Master of Arts
The Master of Arts Option I degree program offers a research-based curriculum and requires completion of thirty semester hours of coursework, including Economics 386C (Microeconomics I), 387C (Macroeconomics I), and Economics 698, Thesis. At least eighteen semester hours, including the thesis, must be in the major area, and at least six hours must be in supporting work. The Program of Work may include up to nine hours of upper-division undergraduate work, no more than six hours of which may be in either the major or the supporting work. The student must take at least twenty-one semester hours in economics and either six or nine hours of approved coursework outside economics. He or she must earn separate grade point averages in economics and in the supporting work of at least 3.00.
The Master of Arts Option III degree program is designed for students pursuing a terminal master's degree in economics. This program requires completion of thirty semester hours of coursework, including Economics 394K, Microeconomics, Economics 394L, Macroeconomics, and Economics 394M, Econometrics. The Program of Work may include approved graduate coursework within economics or approved substitutes. The student must earn a grade of at least C+ in each of the three required courses specified above. He or she must earn a grade point average of at least 3.00.
Master of Science in Economics
This degree program requires completion of at least thirty-six semester hours of coursework, including Economics 386C (Microeconomics I), 387C (Macroeconomics I), and 388C (Econometrics I). At least eighteen semester hours must be in the major area, and at least six hours must be in supporting work. The program may include no more than nine hours of upper-division undergraduate work, no more than six hours of which may be in either the major or the supporting work. In addition to the required courses listed above, the student must complete two courses in one of the areas of study offered by the department; he or she must also take either two courses in a second area or Economics 388D (Econometrics II). No more than six hours of work may be taken on the credit/no credit basis; neither the required courses nor the courses in the two areas may be taken on this basis. The student must earn separate grade point averages in economics and in the supporting work of at least 3.00.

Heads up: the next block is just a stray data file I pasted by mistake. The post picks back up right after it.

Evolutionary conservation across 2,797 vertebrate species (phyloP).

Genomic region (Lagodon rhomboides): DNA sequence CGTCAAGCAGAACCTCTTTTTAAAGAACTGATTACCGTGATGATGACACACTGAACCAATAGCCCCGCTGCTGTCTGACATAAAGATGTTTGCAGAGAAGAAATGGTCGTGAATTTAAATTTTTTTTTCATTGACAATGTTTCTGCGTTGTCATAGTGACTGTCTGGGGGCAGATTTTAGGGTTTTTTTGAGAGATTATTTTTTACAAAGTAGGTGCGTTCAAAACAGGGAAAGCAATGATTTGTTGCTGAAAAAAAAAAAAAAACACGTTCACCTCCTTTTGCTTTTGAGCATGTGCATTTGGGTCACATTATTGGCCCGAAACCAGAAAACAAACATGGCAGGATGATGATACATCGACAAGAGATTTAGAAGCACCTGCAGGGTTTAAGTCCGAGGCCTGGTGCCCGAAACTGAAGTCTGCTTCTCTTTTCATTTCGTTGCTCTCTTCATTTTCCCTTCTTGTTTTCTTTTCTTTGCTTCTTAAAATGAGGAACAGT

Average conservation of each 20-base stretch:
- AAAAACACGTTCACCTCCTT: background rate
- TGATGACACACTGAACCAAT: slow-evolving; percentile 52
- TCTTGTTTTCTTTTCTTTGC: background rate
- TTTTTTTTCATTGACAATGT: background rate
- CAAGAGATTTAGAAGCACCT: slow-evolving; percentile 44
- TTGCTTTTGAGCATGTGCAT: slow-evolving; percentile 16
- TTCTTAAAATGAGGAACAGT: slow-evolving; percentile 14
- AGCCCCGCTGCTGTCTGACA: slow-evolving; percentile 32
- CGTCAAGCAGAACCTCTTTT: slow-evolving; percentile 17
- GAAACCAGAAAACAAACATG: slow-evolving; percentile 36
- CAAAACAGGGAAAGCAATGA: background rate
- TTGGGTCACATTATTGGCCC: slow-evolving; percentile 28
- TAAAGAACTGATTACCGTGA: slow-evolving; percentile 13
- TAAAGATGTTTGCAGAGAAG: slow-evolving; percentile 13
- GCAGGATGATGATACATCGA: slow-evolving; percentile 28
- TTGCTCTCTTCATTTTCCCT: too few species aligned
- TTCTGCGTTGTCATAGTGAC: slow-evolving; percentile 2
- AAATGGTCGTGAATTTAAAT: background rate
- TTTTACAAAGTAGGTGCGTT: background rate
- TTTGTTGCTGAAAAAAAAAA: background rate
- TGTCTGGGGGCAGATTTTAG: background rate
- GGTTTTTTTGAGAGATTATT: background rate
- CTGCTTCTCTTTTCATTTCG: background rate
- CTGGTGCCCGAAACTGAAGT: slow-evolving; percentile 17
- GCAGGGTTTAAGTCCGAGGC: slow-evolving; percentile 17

Doctor of Philosophy
The doctoral degree is based on satisfactory performance in courses, examinations, writing requirements, and completion of a dissertation. The student seeking admission to candidacy for the doctoral degree is required to take eight core courses: Economics 386C (Microeconomics I), 387C (Macroeconomics I), 386D (Microeconomics II), 387D (Macroeconomics II), 385D (Mathematics for Economists), 388C (Econometrics I), 388D (Econometrics II), and 385C (Probability and Statistics). Comprehensive examinations in microeconomics and macroeconomics are administered in June and August. In order to continue in the doctoral program, students must pass at least one comprehensive examination by the summer following their first year and both by the June examination date following their second year.
The student’s program must include at least twenty-four semester hours of approved coursework taken in residence. In addition to the core courses, the student must complete two graduate courses in each of two elective fields of specialization. The elective fields are designed to prepare students to write a single-authored second-year paper to be submitted at the June examination date. A departmental graduate research committee evaluates the second-year paper, provides the student with written feedback for revision, and makes a final pass/fail decision by the August examination date. Students must receive a passing grade on the second-year paper to continue in the doctoral program. In the third and subsequent years, students are required to take a writing seminar, Economics 387M, each semester in one of their fields and to make significant progress on their dissertation research. Students are expected to enter candidacy by the end of their fourth year. In general, three papers comprise a dissertation. A final oral defense completes the doctoral degree program.